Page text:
Rafał Lemkin never missed an opportunity to give copies of his book to influential individuals. Moreover, his efforts intensified during numerous formal and non-formal meetings. Finally, his devotion and dedication resulted in him being one of the three experts – together with Vespasian Pella and Henri Donnedieu de Vabres – appointed by the United Nations Secretariat to draft the text of the Convention on the Prevention and Punishment of the Crime of Genocide. The latter, adopted by the United Nations General Assembly in 1948, was a sign of a growing awareness of the need for international responsibility for the protection of communities threatened with genocide and repression. 

Although some of the provisions of the Genocide Convention have, for practical purposes, remained a dead letter for a long time and it would take a number of decades before perpetrators of the most severe crimes were brought to international justice, Lemkin’s lifelong engagement has left a lasting legacy and until this day serves as an inspiring example of moral commitment to a great cause. Through his tireless effort, Rafał Lemkin brought the issue of genocide to the forefront of international discourse and made it a matter of global concern.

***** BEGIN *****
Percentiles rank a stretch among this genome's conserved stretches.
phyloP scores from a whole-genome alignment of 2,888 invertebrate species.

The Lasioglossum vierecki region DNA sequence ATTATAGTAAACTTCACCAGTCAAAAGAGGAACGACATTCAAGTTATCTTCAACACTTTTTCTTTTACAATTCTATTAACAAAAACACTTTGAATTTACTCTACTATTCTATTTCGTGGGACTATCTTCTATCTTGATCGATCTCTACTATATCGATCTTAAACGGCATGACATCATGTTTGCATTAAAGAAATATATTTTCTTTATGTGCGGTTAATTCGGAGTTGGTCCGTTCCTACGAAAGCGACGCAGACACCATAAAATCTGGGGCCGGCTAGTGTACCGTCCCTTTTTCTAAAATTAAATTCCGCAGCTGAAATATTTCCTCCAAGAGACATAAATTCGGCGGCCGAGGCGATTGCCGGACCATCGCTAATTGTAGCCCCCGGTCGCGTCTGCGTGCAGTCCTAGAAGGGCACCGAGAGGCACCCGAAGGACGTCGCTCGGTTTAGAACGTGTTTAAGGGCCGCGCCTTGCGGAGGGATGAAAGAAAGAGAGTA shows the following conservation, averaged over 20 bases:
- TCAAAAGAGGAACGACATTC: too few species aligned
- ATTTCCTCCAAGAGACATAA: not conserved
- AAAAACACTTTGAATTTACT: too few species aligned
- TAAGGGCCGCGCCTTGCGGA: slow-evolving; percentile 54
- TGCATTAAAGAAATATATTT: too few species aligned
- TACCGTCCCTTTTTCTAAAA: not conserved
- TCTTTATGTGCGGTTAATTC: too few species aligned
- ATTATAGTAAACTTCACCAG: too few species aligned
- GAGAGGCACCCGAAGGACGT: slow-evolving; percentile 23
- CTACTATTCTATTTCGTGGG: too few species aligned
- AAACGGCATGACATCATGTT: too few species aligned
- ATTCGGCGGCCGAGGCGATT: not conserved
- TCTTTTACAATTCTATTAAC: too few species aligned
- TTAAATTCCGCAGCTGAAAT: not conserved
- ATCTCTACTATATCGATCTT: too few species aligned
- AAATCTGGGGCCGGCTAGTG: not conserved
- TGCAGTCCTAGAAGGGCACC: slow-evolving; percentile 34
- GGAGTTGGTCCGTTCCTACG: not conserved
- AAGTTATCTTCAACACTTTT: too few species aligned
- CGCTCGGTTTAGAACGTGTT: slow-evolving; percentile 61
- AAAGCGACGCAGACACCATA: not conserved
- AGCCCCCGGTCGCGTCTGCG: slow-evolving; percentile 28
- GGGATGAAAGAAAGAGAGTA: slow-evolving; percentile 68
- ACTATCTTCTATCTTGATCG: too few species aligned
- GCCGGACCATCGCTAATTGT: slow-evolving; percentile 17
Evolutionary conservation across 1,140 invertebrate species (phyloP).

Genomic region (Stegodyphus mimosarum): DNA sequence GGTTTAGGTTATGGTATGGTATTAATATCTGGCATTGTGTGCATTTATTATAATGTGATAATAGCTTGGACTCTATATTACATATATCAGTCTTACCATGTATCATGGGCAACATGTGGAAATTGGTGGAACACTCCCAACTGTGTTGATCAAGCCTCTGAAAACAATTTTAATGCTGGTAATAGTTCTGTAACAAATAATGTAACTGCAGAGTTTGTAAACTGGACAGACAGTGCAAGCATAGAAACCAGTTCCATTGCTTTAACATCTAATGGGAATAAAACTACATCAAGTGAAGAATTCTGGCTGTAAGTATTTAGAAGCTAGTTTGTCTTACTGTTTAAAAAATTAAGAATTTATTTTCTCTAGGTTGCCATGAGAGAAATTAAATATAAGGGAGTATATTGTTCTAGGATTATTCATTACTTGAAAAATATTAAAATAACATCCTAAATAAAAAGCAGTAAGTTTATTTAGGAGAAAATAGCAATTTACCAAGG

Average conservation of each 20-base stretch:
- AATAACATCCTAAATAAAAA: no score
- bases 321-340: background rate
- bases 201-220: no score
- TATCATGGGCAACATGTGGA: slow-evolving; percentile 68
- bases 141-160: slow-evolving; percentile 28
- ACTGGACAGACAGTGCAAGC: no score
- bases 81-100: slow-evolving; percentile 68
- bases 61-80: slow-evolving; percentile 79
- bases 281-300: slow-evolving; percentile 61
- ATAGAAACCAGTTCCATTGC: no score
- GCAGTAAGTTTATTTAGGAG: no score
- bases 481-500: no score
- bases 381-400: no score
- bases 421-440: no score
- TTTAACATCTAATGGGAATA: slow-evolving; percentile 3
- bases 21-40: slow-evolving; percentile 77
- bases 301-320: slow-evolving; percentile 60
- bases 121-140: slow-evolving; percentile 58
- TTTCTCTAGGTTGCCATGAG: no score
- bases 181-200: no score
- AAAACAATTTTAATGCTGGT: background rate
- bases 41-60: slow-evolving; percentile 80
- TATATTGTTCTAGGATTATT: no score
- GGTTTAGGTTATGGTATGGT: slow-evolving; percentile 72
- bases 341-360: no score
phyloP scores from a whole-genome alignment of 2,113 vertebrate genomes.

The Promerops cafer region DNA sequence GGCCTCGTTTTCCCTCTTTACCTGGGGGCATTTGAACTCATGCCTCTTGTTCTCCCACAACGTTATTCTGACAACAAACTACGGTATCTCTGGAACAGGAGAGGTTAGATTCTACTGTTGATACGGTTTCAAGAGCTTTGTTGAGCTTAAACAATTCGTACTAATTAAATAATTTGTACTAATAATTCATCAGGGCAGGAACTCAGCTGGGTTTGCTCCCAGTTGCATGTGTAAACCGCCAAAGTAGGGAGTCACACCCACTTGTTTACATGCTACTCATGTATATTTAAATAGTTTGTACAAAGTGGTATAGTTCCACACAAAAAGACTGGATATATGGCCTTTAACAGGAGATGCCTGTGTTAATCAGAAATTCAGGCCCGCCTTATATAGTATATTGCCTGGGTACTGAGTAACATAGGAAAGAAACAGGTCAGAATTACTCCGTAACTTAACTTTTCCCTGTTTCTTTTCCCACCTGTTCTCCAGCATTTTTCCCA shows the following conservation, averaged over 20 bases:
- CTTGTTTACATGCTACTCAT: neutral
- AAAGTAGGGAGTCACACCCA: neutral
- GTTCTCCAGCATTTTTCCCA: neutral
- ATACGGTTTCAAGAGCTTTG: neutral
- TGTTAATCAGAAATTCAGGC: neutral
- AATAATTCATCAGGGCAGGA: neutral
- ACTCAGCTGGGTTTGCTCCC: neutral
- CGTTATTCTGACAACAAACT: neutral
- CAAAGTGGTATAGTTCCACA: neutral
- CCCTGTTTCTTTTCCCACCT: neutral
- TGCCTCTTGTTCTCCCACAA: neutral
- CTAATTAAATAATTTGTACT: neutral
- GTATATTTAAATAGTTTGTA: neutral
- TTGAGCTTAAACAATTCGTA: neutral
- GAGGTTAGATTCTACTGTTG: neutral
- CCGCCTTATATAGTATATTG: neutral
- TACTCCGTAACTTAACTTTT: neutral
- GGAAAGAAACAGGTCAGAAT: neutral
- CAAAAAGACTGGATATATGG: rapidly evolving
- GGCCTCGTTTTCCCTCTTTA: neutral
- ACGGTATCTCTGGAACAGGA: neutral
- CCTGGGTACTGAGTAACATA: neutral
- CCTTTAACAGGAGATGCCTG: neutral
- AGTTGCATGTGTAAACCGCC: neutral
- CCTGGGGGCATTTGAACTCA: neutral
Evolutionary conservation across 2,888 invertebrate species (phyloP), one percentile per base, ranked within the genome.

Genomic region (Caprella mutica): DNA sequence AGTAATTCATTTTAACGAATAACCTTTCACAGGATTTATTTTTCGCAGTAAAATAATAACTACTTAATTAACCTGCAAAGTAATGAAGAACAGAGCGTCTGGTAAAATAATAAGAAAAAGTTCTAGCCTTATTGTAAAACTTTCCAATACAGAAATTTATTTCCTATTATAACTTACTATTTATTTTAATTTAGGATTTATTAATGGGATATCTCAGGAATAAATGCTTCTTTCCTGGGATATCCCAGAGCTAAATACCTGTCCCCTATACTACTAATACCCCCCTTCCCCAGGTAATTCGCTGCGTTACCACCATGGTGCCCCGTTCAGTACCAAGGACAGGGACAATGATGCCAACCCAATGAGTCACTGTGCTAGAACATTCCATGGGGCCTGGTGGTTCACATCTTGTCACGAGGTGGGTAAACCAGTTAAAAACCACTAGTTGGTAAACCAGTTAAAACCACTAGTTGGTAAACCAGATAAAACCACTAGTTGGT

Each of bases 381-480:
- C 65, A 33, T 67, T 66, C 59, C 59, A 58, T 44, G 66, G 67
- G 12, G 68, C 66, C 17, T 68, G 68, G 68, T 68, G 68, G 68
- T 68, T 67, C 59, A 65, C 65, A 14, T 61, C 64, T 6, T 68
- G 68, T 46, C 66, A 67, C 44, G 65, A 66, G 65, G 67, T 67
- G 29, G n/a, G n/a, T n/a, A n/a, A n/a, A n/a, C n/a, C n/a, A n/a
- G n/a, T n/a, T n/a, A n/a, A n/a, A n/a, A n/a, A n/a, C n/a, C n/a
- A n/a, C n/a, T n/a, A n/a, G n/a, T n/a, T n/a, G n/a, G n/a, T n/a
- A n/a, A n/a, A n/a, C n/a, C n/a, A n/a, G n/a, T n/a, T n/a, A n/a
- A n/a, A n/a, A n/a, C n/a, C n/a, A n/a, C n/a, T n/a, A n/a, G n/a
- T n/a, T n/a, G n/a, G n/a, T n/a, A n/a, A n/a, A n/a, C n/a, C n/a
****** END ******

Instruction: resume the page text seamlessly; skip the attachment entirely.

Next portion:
Posted by Adam Krzywoń (assistant professor at the University of Warsaw, research fellow at FÖV Speyer)

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Picture credits:

Raphael (Rafał) Lemkin: NYPL Digital Collections

Ratification of Genocide Convention: NYPL Digital Collections

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Suggested citation: A. Krzywoń, “Rafał Lemkin (1900-1959): A Life-Long Story of Engagement in the Development of Human Rights Law”, BACL Blog available at https://wp.me/p80U0W-1qT

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This piece belongs to the “Cross-jurisdictional dialogues in the Interwar period” series dedicated to less-known legal transfers which have had a palpable impact on the advancement of the law. The Interwar period was a time of disillusionment with well-established paradigms and legislative models, but also a time of hope in which comparative dialogue and exchange of ideas between jurisdictions thrived. The series is edited by Prof Yseult Marique (Essex University) and Dr Radosveta Vassileva (Middlesex University).